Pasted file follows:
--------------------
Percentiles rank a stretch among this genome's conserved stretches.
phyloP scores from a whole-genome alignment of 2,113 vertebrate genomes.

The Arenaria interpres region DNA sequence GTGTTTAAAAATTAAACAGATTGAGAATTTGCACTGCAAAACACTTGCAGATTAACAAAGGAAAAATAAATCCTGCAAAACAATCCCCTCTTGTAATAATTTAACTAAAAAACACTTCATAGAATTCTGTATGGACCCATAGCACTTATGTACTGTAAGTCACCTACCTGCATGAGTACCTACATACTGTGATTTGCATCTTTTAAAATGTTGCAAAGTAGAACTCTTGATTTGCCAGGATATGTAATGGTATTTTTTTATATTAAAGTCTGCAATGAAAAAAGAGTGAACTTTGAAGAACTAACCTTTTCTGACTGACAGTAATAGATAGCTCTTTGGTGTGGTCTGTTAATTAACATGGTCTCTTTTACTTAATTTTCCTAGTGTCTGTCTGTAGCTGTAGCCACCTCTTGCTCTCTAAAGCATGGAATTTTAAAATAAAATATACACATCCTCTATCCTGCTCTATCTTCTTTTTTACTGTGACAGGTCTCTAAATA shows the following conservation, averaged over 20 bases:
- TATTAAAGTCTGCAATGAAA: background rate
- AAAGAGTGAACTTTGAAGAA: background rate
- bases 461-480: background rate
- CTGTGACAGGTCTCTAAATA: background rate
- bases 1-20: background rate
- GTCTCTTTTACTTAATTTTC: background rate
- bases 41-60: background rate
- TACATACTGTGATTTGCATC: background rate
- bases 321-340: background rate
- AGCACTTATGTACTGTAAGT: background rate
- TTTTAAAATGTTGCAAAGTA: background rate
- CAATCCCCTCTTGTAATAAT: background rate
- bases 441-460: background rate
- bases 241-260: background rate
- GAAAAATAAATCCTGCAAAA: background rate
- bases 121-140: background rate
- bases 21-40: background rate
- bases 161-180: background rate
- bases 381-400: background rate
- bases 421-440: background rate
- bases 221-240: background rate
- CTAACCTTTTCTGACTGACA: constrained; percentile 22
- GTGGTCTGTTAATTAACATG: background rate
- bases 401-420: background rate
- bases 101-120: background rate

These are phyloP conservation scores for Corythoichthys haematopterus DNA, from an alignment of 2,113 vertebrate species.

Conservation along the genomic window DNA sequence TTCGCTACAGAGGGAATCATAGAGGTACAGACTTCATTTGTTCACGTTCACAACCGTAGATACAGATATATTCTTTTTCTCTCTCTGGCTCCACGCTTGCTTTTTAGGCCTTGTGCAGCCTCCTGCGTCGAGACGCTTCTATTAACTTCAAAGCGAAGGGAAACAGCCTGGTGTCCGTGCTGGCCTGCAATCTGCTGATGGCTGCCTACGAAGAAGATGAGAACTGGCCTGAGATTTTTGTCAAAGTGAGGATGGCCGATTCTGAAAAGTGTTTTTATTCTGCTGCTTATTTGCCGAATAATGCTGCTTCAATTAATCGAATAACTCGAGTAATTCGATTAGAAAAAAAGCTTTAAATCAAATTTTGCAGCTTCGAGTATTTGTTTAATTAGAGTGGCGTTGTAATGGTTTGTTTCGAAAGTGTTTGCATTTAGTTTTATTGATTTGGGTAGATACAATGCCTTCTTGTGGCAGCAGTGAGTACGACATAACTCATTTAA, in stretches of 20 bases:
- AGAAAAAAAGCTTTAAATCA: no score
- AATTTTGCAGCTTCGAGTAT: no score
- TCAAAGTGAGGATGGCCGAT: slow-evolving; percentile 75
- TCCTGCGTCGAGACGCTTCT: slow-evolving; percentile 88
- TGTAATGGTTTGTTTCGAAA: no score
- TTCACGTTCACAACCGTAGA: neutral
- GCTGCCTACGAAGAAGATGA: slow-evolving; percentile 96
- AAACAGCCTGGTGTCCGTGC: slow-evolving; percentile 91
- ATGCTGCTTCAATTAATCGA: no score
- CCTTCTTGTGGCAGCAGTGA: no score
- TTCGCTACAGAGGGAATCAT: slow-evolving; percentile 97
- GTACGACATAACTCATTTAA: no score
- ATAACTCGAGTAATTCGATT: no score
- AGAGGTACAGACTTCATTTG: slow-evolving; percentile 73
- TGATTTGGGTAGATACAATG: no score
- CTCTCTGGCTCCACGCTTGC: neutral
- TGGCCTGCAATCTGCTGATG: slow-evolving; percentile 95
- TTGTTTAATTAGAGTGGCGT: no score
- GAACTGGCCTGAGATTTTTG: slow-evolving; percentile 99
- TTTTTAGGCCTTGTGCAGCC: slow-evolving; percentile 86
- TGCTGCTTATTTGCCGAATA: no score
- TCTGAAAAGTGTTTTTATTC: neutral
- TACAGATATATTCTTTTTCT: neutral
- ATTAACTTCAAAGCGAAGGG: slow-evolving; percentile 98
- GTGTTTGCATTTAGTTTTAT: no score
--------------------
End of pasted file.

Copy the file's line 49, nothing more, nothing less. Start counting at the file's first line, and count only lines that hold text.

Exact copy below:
- GAACTGGCCTGAGATTTTTG: slow-evolving; percentile 99